Method

1 ml aliquots of trypsin alone or with 100 mM sodium ascorbate (10 mg/ml) were placed in 3 ml vials and frozen overnight at −70° C. Samples were prepared in quadruplicate and subjected to lyophilization (69.5 hours total run time; shelf temperature 35° C.).

All samples were resuspended in 1 ml water, and then diluted 1:10 for assay. Assay conditions: 50 units/ml trypsin per well+BAPNA substrate starting at 3000 μg/ml was serially diluted 3-fold down a 96-well plate. The assay was set up in two 96-well plates and absorption read at both 405 and 620 nm at 5 and 20 minutes. The absorption at 630 nm (background) was subtracted from the value at 405 nm to obtain a corrected absorption value. The change in this value over time between 5 and 15 minutes of reaction time was plotted and Vmax and Km determined in Sigma Plot using the hyperbolic rectangular equation).

Results

In the absence of stabilizer, trypsin (3.9% water) exposed to 45 kGy total dose gamma-irradiation showed recovery of 77% of control activity. In the presence of stabilizer, trypsin (0.7% water) exposed to 45 kGy total dose gamma-irradiation showed recovery of 86% of control activity.

Example 72

In this experiment, lyophilized trypsin was irradiated (45 kGy at 1.9 kGy/hr) alone or in the presence of a stabilizer (sodium ascorbate 100 mM) at varying levels of residual solvent content.

Method

1 ml aliquots of trypsin alone or with 100 mM sodium ascorbate (10 mg/ml) were placed in 3 ml vials. Samples were prepared in triplicate and subjected to lyophilization, either a primary drying cycle (25 hours, sample temp 0-10° C., shelf temp 35° C., 10 mT) or a combination of a primary drying cycle and a secondary drying cycle (65 hours, sample temp 40° C., shelf temp 40° C., 10 mT).

All samples were resuspended in 1 ml water, and then diluted 1:10 for assay. Assay conditions: 50 units/ml trypsin per well+BAPNA substrate starting at 3000 μg/ml was serially diluted 3-fold down a 96-well plate. The assay was set up in two 96-well plates and absorption read at both 405 and 620 nm at 5 and 20 minutes. The absorption at 630 nm (background) was subtracted from the value at 405 nm to obtain a corrected absorption value. The change in this value over time between 5 and 15 minutes of reaction time was plotted and Vmax and Km determined in Sigma Plot using the hyperbolic rectangular equation).

Results

In the absence of stabilizer, trypsin exposed to 45 kGy total dose gamma-irradiation showed recovery of 74% of control activity at the higher residual solvent content level, i.e. about 5.8% water, and recovery of 77% of control activity at the lower residual solvent content level, i.e., about 5.4% water.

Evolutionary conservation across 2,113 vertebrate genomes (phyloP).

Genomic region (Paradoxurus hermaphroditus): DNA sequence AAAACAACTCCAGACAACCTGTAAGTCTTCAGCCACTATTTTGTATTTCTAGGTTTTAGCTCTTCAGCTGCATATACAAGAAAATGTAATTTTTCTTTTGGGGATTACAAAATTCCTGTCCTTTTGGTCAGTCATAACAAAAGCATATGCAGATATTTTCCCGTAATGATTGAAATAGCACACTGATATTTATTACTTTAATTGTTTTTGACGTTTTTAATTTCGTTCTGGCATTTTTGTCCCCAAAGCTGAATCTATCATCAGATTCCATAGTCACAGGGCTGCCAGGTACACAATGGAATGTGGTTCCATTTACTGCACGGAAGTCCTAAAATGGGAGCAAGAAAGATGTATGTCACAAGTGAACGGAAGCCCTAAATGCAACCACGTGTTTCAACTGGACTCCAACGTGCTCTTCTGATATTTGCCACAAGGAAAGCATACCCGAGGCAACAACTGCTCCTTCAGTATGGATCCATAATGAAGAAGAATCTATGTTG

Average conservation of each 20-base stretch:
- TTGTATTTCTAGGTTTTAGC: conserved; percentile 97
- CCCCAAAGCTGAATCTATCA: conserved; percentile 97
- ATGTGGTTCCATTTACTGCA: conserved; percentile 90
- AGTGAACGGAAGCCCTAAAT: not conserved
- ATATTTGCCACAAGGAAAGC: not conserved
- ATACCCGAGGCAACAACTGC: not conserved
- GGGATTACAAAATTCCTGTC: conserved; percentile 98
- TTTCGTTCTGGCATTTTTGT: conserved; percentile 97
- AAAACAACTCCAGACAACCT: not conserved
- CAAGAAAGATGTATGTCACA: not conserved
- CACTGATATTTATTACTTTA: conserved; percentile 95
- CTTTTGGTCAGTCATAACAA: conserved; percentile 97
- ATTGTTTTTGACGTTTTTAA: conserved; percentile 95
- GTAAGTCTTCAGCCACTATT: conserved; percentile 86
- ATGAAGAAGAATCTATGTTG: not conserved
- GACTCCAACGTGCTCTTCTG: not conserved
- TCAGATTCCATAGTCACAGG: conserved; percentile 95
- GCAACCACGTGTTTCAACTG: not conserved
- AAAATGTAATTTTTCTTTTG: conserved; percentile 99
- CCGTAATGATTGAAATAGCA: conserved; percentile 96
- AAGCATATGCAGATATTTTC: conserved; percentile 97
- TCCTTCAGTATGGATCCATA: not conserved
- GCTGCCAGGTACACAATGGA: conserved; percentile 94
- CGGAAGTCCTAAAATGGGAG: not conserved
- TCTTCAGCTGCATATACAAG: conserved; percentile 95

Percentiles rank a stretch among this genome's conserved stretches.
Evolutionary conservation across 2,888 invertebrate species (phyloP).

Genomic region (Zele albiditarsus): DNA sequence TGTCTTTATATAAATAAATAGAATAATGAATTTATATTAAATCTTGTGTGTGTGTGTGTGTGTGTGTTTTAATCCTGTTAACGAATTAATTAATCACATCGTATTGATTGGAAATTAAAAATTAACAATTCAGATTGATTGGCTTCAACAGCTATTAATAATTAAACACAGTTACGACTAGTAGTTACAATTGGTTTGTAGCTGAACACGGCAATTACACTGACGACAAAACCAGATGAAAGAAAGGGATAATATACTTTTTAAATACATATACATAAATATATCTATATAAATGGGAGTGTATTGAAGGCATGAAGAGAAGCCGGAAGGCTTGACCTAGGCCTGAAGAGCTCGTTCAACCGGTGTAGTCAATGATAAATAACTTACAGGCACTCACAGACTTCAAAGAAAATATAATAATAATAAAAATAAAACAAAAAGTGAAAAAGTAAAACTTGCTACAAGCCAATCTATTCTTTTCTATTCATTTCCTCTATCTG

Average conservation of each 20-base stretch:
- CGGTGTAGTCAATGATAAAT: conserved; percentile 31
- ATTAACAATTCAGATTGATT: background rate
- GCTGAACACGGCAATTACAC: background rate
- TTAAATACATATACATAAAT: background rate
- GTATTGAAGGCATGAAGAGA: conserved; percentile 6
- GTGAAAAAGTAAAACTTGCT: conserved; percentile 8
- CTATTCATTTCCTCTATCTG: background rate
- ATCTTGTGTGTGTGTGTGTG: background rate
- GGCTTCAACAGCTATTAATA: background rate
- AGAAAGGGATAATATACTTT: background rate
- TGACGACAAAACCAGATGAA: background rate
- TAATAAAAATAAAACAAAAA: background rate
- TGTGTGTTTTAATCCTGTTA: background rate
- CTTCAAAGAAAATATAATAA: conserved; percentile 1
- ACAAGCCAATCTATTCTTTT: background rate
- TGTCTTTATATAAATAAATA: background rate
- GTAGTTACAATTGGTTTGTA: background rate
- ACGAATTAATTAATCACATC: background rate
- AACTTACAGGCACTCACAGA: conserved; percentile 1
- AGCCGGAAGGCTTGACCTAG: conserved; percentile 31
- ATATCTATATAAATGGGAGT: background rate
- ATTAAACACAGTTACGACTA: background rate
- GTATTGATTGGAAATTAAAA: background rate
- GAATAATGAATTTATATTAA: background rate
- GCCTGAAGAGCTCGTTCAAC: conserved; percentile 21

In the presence of stabilizer, trypsin exposed to 45 kGy total dose gamma-irradiation showed recovery of 97% of control activity at higher residual solvent content levels, i.e. about 2.8% water, and recovery of 90% of control activity at lower residual solvent content levels, i.e. about 1.1%

Example 73

In this experiment, trypsin suspended in polypropylene glycol 400 was subjected to gamma irradiation at varying levels of residual solvent (water) content.

Method

Trypsin was suspended in polypropylene glycol 400 at a concentration of about 20,000 U/ml and divided into multiple samples. A fixed amount of water (0%, 1%, 2.4%, 4.8%, 7%, 9%, 10%, 20%, 33%) was added to each sample; a 100% water sample was also prepared which contained no PPG 400.

Samples were irradiated to a total dose of 45 kGy at a rate of 1.9 kGy/hr and a temperature of 4° C. Following irradiation, each sample was centrifuged to pellet the undissolved trypsin. The PPG/water soluble fraction was removed and the pellets resuspended in water alone.

Assay conditions: 5 U/well trypsin (50 U/ml)+BAPNA substrate (0.5 mg/ml) was serially diluted 3-fold down a 96-well plate. The assay was set up in two 96-well plates and absorption read at both 405 and 620 nm at 5 and 20 minutes. The absorption at 630 nm (background) was subtracted from the value at 405 nm to obtain a corrected absorption value. The change in this value over time between 5 and 15 minutes of reaction time was plotted and Vmax and Km determined in Sigma Plot using the hyperbolic rectangular equation).

Results

The irradiated samples containing a mixture of polypropylene glycol (PPG 400) and water (up to 33% water) retained about 80% of the activity of an unirradiated trypsin control and activity equal to that of a dry (lyophilized) trypsin control irradiated under identical conditions. No activity was detected in the 100% water sample irradiated to 45 kGy.

Example 74

In this experiment, an aqueous solution of trypsin was subjected to gamma irradiation at varying concentrations of a stabilizer (sodium ascorbate, alone or in combination with 1.5 mM uric acid).

Method

Trypsin samples (5 Units/sample) were prepared with varying concentrations of sodium ascorbate, alone or in combination with 1.5 mM uric acid. Samples were irradiated to a total dose of 45 kGy at a rate of 1.9 kGy/hr and a temperature of 4° C.

Assay conditions: 5 U/well trypsin (50 U/ml)+50 μl BAPNA substrate (1 mg/ml). The assay was set up in two 96-well plates and absorption read at both 405 and 620 nm at 5 and 20 minutes. The absorption at 630 nm (background) was subtracted from the value at 405 nm to obtain a corrected absorption value. The change in this value over time between 5 and 15 minutes of reaction time was plotted and Vmax and Km determined in Sigma Plot using the hyperbolic rectangular equation).

Results